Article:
Wisconsin election official offers clarity on voting rules

The U.S. Supreme Court's decision to prevent Wisconsin from counting mailed ballots that are received after Election Day is one of just several rules voters need to know to make sure their vote counts on Nov. 3.

Matthew Bennett stood in line to vote early at Milwaukee's Zablocki Library on Tuesday, his first time voting -- at 40 years old.

"It's pretty exciting. I feel like I'm making a difference. I don't know if I will, but I'm trying," Bennett said.

Early voting is one of the options left to make sure your vote counts. Election officials say, for practical purposes, it's too late to request an absentee ballot.

"Legally, you have until 5 p.m. on Thursday (Oct. 29) to request an absentee ballot, but I tell you if you wait that long you're going to be disappointed because it's not going to get to you on time," said Reid Magney, public information officer with the Wisconsin Elections Commission.

Outside the Zablocki building, other voters went a different way -- dropping off their absentee ballots in a dropbox. The first step to make sure your absentee ballot counts is to make sure it is in the right dropbox by 8 p.m. on Election Day.

For the ballots to count, though, they will need all the correct information.

"Make sure that when you are returning your absentee ballot, that you have signed that envelope, you have a witness. Make sure they sign it, and make sure they put their address," Magney said.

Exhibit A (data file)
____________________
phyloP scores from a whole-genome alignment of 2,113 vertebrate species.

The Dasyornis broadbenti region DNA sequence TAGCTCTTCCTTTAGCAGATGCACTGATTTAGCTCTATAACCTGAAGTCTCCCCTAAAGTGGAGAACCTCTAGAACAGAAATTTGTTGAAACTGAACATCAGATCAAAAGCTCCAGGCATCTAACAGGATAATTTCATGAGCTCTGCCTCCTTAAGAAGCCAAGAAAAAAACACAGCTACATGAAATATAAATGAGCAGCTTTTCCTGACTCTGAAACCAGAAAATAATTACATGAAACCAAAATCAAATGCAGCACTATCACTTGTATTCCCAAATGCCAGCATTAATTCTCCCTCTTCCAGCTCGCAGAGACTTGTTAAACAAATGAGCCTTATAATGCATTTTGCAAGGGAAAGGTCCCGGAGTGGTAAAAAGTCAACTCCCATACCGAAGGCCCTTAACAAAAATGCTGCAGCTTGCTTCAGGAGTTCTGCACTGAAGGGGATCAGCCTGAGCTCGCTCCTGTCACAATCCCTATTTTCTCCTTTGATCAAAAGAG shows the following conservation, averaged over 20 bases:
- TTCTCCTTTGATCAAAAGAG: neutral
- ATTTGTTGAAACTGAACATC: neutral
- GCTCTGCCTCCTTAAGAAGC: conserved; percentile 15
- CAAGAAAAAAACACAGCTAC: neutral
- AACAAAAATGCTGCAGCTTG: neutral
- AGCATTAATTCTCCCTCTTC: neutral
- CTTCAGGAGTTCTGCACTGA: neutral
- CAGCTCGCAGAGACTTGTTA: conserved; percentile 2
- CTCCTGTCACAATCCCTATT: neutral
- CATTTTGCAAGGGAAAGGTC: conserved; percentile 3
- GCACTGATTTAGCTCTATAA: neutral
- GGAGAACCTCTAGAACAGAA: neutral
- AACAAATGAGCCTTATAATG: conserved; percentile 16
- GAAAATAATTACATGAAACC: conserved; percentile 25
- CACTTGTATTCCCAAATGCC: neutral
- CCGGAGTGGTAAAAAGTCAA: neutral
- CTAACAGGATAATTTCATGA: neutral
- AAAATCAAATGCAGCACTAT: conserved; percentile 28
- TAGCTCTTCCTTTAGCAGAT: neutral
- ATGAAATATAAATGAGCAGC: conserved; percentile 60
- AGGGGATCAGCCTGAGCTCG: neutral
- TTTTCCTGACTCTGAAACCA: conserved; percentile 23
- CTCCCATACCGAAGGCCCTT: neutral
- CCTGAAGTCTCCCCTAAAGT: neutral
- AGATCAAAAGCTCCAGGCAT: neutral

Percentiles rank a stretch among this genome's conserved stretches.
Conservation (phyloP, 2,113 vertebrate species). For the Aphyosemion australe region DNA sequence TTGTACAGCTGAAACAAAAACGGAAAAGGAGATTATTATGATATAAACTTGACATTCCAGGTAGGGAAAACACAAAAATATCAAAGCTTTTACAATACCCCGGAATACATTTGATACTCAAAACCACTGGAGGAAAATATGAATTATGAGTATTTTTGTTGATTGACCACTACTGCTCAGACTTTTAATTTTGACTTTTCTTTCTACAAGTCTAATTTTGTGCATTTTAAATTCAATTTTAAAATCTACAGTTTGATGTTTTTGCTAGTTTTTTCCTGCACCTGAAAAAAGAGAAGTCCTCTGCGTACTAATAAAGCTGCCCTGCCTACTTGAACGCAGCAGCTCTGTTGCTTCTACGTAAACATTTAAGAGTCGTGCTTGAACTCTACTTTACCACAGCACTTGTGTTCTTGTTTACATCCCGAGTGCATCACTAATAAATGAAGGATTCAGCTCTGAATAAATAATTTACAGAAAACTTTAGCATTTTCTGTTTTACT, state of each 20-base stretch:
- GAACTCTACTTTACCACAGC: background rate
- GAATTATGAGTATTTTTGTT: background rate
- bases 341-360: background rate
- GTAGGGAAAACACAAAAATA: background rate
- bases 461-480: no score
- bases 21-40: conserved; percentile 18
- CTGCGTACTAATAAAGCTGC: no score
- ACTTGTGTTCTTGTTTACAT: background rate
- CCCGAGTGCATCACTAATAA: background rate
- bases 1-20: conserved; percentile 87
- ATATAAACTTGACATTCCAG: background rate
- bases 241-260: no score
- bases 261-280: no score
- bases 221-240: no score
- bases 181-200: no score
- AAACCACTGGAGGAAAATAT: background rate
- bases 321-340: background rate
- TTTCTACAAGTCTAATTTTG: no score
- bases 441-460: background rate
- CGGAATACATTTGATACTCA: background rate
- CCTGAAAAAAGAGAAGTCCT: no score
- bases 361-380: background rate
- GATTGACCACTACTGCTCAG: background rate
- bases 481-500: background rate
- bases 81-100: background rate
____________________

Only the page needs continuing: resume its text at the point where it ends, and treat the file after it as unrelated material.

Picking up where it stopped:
During the April primary, more than 14,000 ballots did not count because they were missing a signature or an address. That number is expected to be lower this election.

"There was confusion back then, and our hope is people requested their absentee ballots early enough," said Magney.

The rules pertaining to absentee voting are part of the reason Bennett decided to show up in person and watch his vote get cast.

"I just want to make sure my vote is counted, that nothing gets lost," Bennett said.

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More than 900 absentee ballots have been returned to voters because of an issue.

Those voters have until 8 p.m. on Election Day to get those issues fixed.

To track an absentee ballot or find more information about your local polling place, visit myvote.wi.gov


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